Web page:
Over my Thanksgiving break, I planned to do a ton of writing and revising. What I did instead was get sick and stare blankly at my laptop in a miserable stupor. Eventually, I gave up, opened my Kindle and started reading a free sample of The Atomic Weight of Secrets, by fellow Project Mayhem-er Eden Unger Bowditch. Not only did I quickly forget I was feeling sick, I promptly downloaded the full book, devoured it, then contacted Eden about an interview.
Eden’s book – an alternate history, steampunkish version of The Mysterious Benedict Society – is a wonderful middle grade adventure. The full title is The Atomic Weight of Secrets or The Arrival of the Mysterious Men in Black (Book 1 in The Young Inventors Guild series), and as it just so happens, the second book in the series, The Ravens of Solemano or The Order of the Mysterious Men in Black, released just this fall.
A synopsis for The Atomic Weight of Secrets:
In 1903, five truly brilliant young inventors, the children of the world’s most important scientists, went about their lives and their work as they always had. But all that changed the day the men in black arrived.
Gathered from all across the world, the children are taken to a beautiful but isolated schoolhouse in Dayton, Ohio, without a word from their parents as to why. Not even the wonderful schoolteacher they find there, Miss Brett, can explain it. She can give them love and care, but she can t give them answers.
How is it all the children have been taught the same bizarre poem and yet no other rhymes or stories their entire lives? And why haven’t their parents tried to contact them?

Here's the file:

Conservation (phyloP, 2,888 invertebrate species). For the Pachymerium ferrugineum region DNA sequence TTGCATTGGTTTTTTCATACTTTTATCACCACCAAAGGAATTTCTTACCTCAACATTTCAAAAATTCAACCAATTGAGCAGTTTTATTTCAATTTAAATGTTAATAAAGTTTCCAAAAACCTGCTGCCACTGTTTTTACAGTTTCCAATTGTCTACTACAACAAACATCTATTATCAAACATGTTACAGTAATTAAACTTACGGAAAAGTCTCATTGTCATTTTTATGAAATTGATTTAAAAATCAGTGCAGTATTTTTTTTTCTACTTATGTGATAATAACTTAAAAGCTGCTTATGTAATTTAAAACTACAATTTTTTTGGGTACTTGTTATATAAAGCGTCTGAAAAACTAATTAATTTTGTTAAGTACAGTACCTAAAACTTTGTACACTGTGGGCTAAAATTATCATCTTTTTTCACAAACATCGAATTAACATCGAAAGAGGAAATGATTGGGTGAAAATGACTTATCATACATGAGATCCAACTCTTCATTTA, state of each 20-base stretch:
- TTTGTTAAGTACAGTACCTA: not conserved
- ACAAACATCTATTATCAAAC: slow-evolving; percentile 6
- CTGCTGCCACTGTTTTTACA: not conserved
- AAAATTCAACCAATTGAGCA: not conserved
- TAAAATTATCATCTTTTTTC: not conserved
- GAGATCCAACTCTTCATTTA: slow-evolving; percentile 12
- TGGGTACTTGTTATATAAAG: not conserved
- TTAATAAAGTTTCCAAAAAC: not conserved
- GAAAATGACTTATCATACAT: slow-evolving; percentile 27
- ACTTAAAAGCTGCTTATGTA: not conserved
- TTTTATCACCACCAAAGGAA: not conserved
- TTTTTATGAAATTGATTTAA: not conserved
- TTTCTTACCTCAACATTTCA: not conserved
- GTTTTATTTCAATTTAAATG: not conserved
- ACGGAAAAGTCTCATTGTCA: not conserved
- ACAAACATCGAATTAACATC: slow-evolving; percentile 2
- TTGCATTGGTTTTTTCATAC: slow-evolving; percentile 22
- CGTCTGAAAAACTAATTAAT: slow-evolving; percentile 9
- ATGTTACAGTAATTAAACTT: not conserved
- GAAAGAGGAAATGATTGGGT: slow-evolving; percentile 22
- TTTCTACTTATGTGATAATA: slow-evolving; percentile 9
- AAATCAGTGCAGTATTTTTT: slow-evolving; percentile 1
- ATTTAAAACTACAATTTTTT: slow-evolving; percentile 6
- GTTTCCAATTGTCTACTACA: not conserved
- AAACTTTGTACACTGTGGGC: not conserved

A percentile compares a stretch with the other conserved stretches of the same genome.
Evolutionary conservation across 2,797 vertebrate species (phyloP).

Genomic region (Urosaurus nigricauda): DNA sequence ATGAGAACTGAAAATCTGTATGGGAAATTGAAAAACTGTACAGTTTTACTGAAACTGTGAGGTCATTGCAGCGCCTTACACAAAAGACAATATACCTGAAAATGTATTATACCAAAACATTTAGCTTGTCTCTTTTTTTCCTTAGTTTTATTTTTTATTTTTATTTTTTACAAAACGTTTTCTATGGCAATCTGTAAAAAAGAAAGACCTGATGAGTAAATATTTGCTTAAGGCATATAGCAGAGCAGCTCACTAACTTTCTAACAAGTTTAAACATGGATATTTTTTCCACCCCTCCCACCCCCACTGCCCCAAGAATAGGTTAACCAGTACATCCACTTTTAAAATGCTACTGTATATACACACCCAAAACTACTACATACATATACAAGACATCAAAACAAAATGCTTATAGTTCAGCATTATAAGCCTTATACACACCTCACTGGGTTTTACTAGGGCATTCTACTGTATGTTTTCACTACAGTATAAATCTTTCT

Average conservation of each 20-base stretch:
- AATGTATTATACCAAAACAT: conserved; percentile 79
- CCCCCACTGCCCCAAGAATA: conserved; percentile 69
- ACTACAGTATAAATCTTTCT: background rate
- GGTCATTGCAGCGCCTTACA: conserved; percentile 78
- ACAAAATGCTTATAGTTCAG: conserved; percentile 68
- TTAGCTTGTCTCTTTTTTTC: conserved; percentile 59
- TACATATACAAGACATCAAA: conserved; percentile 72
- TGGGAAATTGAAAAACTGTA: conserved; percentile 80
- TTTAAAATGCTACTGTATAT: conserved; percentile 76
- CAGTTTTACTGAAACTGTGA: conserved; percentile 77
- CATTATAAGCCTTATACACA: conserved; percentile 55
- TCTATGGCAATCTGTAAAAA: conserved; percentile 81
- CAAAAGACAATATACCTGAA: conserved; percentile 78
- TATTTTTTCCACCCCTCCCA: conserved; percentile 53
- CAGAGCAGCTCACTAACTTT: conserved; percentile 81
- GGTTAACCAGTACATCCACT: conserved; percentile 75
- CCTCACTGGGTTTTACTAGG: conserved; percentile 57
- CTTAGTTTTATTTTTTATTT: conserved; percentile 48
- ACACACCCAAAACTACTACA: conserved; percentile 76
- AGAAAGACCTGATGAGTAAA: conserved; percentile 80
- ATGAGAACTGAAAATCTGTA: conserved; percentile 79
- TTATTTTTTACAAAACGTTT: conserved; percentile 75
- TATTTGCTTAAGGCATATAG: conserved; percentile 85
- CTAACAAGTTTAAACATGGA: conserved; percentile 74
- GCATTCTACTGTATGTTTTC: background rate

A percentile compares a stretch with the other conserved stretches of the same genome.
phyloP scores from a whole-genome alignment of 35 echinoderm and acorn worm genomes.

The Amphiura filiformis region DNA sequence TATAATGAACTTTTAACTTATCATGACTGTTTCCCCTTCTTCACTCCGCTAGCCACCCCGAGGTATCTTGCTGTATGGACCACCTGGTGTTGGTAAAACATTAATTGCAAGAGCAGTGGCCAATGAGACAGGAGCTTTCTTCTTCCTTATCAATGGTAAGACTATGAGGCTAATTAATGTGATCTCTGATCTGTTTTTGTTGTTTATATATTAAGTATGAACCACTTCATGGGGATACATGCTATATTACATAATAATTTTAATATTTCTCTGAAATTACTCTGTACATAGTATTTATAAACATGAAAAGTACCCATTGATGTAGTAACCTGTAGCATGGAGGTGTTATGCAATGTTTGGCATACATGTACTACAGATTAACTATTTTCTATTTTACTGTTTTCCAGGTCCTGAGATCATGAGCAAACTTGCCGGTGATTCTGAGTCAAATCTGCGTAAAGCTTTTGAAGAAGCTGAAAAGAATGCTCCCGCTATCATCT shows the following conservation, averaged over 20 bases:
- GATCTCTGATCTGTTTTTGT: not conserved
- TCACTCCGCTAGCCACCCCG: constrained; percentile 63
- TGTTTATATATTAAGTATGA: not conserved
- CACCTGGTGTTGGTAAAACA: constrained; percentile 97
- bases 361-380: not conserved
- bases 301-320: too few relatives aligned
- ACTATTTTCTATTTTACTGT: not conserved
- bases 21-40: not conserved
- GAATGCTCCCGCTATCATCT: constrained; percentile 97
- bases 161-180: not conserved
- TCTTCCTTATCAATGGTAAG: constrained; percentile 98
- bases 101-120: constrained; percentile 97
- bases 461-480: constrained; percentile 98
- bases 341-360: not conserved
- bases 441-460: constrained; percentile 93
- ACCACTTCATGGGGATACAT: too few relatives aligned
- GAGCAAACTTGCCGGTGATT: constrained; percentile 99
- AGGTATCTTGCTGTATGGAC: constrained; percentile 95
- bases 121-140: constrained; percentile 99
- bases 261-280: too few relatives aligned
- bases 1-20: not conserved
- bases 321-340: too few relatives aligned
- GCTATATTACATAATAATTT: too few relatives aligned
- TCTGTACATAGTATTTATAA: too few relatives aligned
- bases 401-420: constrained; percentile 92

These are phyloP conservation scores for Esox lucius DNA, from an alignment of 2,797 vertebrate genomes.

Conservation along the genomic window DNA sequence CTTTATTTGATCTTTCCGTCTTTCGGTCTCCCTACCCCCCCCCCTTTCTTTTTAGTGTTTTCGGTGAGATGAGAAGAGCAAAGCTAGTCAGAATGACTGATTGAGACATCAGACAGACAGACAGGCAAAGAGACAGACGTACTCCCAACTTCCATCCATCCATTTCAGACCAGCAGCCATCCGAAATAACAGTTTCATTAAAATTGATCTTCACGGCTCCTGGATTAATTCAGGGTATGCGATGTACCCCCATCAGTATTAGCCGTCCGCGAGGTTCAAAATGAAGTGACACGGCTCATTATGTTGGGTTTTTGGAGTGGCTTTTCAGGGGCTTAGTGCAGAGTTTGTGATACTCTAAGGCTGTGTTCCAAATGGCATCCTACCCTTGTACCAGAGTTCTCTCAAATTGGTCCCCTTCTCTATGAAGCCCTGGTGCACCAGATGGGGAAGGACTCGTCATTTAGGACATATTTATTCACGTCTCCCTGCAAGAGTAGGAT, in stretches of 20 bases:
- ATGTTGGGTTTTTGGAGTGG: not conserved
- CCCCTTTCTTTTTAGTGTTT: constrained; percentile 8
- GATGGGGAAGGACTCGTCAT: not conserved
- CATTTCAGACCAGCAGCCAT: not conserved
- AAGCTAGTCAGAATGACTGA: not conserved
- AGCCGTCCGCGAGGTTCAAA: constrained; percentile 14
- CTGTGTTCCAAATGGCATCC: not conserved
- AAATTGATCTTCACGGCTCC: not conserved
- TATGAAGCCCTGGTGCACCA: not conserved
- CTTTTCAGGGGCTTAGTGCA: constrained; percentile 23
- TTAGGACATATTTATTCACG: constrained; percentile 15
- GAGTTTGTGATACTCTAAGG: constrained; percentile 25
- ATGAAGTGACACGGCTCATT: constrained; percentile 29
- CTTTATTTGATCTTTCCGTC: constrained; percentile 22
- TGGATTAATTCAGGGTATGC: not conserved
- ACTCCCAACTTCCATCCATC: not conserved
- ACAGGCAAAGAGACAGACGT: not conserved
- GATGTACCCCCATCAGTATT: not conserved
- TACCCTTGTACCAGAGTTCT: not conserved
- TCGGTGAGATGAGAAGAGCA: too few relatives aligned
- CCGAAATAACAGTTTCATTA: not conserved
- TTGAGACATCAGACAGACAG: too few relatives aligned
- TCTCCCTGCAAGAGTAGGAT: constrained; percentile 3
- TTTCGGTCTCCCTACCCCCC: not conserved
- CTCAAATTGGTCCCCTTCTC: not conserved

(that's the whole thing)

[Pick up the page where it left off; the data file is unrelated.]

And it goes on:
Whatever the reasons, the situation is clear: The children and their parents have been kidnapped by these terrible men in black, and the only way they’re going to escape and rescue their parents is by completing the invention they didn’t even know they were all working on an invention that will change the world forever.
1. Eden, what was your inspiration for The Young Inventors Guild? I’ve always loved science and invention. When my eldest was reading the Harry Potter books, he (and we) LOVED them but he felt disappointed that magic wasn’t real. To me, magic IS real! Science and invention are a different kind of magic. The Young Inventors Guild characters appeared. They were there, in 1903, an incredible time of invention. So I let them create the scene and I told the story.
2. Tell us the story of your journey to publication. It was a completely sideways adventure. When people ask me about getting published I have to admit I’m the last person to ask since nothing was normal about it. First, I did speak to a couple people in the publishing world about it. Everyone said that I really needed some brooms and magic wands if I wanted to get it published. This was certainly discouraging so I just retreated and began to write. Second, I was living in Cairo and a friend of mine, author Jonathan Scott Fuqua, read what was then the outline/bones of the first Young Inventors Guild book I had been writing. He asked if he could show it to his publisher, Bancroft Press. He did and about four hours later they called him to say they wanted a meeting. Since I was coming back to the US in a few weeks, we made a date and they made an offer. I worked with a wonderful editor and The Atomic Weight of Secrets… was born. It was slated to be released on the Ides of March (15 March) 2011 which was right in the middle of the Egyptian Revolution. When The Ravens of Solemano… was slated for 13 September, 2013, my publisher actually changed the date when they realized it was Friday the 13th!